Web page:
Laboratory training for food safety scientists, including those in the Greater Mekong Subregion (GMS), to carry out appropriate lab testing to verify the efficacy of food safety management systems, is critical for building trust in food safety, says Dr Paul Young, Senior Director, Government Affairs, Waters Corporation
Dr Young was part of the FIA delegation involved in the Second GMS Agriculture Ministers’ Meeting (GMS AMM-2
) in September in Siem Reap, Cambodia. FIA and representatives from its member companies Nestlé, Cargill, GS1 and Waters Corporation, engaged in multi-stakeholder dialogue with representatives from regional governments and development organisations, which focused on strengthening food safety systems in the GMS.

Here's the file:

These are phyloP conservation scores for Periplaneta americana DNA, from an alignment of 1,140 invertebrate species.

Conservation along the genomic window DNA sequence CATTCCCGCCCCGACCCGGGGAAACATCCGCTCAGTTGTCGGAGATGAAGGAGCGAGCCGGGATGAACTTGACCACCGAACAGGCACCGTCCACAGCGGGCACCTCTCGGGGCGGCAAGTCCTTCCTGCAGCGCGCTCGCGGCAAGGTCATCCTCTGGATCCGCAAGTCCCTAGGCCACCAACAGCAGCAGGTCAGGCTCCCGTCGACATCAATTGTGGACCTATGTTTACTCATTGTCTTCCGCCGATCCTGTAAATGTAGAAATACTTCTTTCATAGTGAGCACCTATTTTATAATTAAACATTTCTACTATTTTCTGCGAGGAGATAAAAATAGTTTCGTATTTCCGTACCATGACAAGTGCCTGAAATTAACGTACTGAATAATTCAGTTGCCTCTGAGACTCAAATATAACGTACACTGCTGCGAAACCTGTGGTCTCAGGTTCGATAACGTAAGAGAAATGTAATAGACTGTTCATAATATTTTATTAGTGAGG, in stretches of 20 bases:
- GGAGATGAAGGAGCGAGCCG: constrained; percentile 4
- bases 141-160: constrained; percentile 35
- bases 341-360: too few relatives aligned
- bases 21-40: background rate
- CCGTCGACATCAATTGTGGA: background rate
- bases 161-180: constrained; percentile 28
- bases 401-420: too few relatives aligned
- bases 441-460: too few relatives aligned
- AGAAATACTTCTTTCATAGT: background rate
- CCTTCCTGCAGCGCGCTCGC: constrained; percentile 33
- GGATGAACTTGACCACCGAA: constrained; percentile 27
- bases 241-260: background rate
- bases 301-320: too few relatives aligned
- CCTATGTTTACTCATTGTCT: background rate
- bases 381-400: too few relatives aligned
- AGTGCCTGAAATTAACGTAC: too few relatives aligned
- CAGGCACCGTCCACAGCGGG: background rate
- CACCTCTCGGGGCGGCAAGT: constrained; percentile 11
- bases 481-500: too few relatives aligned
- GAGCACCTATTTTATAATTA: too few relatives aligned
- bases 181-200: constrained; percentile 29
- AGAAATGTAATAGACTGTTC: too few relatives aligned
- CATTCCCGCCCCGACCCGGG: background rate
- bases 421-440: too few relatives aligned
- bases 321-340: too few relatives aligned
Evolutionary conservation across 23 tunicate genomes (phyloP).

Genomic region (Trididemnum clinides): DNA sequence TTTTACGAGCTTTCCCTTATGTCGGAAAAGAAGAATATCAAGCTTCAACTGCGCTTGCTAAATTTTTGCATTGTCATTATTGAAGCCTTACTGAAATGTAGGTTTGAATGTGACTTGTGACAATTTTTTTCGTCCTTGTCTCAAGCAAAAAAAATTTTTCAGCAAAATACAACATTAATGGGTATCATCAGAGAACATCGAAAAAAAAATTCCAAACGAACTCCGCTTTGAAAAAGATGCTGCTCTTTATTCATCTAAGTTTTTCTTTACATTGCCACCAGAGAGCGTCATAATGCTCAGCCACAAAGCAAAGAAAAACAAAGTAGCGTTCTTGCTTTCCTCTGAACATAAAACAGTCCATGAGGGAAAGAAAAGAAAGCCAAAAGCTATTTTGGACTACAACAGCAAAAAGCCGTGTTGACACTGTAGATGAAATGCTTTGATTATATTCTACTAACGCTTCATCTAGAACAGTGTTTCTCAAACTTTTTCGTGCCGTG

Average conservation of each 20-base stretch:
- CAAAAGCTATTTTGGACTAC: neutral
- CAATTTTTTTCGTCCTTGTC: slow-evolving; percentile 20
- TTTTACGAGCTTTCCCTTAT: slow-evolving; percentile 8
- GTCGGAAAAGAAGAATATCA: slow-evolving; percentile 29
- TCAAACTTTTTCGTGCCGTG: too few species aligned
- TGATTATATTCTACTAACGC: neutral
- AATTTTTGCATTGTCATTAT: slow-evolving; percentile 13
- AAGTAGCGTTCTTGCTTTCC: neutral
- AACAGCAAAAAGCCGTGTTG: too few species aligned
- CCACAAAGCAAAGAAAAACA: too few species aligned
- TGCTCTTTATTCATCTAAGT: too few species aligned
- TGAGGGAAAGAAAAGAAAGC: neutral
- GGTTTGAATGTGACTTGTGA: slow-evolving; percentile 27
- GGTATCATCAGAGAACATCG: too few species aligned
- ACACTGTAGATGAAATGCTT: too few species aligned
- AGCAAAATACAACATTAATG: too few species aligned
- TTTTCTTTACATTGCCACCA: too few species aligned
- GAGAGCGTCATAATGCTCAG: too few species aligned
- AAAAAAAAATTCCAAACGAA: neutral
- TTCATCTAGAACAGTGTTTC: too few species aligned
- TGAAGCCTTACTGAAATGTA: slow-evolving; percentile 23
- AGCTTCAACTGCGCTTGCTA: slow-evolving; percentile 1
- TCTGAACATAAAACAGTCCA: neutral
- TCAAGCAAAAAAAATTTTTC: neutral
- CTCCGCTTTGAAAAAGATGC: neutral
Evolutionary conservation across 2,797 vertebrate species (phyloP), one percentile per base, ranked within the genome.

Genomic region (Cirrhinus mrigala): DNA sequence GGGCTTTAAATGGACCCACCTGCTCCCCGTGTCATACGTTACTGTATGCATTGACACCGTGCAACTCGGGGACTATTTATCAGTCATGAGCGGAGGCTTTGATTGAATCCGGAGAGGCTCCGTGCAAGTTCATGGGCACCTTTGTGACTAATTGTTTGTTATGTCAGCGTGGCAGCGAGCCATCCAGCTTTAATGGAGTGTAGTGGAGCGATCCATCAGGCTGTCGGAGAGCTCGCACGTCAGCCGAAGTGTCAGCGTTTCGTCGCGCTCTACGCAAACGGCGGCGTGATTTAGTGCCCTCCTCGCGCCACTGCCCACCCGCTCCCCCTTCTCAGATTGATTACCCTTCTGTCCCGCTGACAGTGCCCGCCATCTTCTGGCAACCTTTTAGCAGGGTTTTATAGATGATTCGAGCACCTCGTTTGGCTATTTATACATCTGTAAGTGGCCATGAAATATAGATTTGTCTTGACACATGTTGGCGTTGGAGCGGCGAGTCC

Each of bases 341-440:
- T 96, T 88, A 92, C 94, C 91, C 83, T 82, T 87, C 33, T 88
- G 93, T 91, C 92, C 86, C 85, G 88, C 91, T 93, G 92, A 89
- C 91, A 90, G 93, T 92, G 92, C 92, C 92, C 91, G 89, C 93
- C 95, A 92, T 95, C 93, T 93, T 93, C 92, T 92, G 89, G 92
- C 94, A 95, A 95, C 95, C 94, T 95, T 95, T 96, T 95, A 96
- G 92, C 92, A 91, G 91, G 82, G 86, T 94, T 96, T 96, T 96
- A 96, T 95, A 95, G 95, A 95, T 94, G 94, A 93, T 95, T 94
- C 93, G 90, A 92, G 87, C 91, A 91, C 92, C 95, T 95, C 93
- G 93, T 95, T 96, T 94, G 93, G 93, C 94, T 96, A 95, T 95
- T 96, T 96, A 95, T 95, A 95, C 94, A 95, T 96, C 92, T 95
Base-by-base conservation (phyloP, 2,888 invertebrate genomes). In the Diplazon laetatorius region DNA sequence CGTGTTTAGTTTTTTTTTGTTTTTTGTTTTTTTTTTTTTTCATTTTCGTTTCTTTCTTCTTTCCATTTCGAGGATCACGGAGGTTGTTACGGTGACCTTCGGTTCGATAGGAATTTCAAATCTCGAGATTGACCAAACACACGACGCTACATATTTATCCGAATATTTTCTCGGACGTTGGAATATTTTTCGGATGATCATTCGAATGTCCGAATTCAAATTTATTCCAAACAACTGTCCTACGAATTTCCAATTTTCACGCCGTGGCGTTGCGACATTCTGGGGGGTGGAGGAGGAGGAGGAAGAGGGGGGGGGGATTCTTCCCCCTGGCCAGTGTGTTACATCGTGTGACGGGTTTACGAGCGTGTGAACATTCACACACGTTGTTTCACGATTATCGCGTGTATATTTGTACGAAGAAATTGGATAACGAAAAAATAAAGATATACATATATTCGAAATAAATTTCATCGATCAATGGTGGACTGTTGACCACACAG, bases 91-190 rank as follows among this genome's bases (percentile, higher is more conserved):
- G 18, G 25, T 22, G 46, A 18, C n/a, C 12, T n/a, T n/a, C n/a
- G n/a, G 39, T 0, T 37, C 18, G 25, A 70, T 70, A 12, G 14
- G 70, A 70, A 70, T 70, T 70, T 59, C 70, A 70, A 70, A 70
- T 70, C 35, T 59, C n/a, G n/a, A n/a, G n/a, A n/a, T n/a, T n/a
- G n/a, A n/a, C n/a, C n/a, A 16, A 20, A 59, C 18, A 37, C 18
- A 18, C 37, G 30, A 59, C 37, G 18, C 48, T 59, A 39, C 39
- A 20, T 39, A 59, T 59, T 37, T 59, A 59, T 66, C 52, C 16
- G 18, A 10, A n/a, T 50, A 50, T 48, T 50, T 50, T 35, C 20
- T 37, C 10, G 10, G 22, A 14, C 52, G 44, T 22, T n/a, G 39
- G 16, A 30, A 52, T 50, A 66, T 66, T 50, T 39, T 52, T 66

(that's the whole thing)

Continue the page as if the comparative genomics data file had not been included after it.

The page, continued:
Dr Young led the proposal to establish mechanisms for laboratory capacity-building
for food safety scientists across the GMS, supported by the Asian Development Bank (ADB
The development of scalable, sustainable capacity-building programmes to train these scientists enables effective, fit-for-purpose lab testing for food safety, which forms the cornerstone of food safety control. Whilst the testing does not create safe food per se, it plays an important role in verification of food safety management systems, in surveillance of in-market foods to serve as an early warning of issues, and often in ensuring market access through product certification. This is only possible, however, if there is a high degree of trust that the testing is being carried out in accordance with international best practices.
Dr Paul Young, Senior Director, Government Affairs, Waters Corporation, discusses technical and technological solutions to drive water and food safety during the Siem Reap Policy Forum in Siem Reap, Cambodia, on 6 September 2017.
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